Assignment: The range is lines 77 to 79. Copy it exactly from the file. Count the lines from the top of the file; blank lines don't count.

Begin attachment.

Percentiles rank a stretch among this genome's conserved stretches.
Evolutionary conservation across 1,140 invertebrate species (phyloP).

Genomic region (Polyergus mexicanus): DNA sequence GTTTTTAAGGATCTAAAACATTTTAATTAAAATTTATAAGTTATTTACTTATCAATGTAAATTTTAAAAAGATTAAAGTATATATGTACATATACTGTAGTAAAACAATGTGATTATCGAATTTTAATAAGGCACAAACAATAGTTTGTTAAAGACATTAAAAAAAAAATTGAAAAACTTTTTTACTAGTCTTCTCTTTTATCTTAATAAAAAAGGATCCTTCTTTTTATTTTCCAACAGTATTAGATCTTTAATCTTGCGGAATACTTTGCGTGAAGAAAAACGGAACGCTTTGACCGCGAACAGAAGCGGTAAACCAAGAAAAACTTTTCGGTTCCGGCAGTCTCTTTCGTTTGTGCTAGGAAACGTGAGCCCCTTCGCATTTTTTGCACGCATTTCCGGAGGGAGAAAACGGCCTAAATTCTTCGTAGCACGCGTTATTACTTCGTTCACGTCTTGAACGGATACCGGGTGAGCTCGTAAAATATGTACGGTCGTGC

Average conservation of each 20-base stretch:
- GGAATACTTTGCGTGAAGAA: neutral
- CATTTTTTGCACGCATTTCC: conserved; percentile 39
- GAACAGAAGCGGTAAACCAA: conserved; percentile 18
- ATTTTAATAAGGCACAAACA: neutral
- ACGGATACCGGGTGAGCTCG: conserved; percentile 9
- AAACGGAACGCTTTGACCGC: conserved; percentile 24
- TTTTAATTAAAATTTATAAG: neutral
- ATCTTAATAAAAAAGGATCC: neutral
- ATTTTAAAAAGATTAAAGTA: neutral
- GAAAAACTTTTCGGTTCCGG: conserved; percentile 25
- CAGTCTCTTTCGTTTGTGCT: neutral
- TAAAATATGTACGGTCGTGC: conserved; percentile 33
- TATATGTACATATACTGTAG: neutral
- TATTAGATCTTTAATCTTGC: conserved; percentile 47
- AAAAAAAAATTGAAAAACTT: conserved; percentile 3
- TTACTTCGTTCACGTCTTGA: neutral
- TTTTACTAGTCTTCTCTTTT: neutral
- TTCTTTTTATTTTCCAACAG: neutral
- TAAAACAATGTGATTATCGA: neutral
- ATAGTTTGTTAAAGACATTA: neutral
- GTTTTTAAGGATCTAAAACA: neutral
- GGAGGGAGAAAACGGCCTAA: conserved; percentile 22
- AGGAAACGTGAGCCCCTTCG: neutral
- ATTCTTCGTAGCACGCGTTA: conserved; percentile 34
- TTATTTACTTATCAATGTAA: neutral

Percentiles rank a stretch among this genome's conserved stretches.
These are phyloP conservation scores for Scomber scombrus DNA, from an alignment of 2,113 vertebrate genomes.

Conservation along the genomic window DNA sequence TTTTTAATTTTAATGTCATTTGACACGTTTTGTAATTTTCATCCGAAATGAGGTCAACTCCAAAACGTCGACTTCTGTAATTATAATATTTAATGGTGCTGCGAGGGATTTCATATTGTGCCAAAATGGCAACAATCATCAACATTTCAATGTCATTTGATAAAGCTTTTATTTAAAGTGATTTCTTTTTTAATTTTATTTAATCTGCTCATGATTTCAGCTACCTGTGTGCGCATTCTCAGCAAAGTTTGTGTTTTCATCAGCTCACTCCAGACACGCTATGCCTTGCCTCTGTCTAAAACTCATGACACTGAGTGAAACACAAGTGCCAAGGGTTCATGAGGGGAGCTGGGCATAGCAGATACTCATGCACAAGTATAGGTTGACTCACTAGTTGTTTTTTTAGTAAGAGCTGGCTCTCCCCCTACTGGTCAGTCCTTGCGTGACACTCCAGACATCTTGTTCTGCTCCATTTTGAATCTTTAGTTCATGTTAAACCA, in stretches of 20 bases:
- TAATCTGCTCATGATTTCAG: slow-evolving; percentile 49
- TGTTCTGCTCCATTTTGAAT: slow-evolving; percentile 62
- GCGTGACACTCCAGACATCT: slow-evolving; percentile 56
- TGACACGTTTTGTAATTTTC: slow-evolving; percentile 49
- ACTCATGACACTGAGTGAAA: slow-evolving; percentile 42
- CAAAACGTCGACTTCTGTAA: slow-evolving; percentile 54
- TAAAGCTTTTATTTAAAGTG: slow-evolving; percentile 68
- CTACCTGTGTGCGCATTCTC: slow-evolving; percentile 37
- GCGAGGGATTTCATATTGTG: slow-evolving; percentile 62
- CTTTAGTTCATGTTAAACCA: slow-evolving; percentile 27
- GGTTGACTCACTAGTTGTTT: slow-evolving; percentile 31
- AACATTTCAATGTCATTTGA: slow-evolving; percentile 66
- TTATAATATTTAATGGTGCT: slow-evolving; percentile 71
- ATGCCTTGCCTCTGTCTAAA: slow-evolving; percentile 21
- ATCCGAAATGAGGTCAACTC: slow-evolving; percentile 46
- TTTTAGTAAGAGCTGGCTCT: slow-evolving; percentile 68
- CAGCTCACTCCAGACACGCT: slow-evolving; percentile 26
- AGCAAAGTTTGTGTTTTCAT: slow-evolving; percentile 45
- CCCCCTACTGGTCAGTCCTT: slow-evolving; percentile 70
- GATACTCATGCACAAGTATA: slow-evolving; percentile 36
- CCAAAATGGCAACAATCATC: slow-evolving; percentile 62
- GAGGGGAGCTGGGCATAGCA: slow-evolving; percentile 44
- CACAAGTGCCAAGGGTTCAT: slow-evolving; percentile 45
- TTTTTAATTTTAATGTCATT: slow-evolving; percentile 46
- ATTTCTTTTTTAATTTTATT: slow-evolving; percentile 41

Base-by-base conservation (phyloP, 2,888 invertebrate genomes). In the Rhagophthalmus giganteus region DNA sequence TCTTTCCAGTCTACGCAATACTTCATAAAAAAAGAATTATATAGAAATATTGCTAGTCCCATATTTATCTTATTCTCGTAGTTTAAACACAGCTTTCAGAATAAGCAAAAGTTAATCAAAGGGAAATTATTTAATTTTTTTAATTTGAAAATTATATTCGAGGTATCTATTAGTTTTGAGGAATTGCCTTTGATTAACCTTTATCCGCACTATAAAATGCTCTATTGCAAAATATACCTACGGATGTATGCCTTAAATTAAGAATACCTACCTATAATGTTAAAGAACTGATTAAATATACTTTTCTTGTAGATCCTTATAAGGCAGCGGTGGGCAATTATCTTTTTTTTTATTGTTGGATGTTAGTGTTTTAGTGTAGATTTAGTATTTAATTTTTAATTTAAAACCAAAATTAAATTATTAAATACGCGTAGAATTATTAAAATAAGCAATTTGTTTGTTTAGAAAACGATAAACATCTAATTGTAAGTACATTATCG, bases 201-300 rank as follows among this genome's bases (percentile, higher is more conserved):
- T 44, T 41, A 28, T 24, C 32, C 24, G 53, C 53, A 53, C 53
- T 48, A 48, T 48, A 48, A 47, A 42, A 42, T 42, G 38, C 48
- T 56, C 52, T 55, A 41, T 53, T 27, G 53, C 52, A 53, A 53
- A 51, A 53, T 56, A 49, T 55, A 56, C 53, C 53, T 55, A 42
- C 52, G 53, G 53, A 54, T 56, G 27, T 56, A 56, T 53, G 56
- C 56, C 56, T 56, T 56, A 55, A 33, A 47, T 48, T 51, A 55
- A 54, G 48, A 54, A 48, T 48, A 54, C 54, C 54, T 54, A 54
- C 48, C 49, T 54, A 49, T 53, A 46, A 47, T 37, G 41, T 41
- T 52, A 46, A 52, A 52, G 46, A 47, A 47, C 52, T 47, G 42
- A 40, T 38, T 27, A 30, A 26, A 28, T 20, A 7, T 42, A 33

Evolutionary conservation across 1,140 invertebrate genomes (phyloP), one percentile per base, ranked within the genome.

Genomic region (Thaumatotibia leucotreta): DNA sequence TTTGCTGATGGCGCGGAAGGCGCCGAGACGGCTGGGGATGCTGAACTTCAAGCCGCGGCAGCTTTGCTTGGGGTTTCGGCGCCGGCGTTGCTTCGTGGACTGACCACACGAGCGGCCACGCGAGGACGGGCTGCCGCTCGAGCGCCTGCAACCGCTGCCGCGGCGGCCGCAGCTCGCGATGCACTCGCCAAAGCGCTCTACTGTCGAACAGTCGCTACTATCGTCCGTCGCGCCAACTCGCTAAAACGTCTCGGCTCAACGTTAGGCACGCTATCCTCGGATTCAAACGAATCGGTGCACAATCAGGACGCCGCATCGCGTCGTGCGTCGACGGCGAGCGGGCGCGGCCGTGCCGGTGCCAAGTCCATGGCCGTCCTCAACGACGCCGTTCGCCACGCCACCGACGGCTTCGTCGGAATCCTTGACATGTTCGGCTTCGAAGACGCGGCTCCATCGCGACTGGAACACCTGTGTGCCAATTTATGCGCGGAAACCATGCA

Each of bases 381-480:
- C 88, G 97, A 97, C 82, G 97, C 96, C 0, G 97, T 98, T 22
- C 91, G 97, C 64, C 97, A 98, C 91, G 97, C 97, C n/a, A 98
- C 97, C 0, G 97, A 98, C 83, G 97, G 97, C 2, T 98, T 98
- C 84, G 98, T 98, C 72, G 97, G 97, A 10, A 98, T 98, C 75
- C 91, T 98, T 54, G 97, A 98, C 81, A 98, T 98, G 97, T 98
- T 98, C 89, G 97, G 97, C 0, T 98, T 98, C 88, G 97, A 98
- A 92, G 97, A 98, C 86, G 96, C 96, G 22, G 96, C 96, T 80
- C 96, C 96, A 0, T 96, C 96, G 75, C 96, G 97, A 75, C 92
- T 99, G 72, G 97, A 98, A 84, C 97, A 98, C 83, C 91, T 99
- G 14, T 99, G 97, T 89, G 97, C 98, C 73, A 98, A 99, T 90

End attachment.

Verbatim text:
- T 98, C 89, G 97, G 97, C 0, T 98, T 98, C 88, G 97, A 98
- A 92, G 97, A 98, C 86, G 96, C 96, G 22, G 96, C 96, T 80
- C 96, C 96, A 0, T 96, C 96, G 75, C 96, G 97, A 75, C 92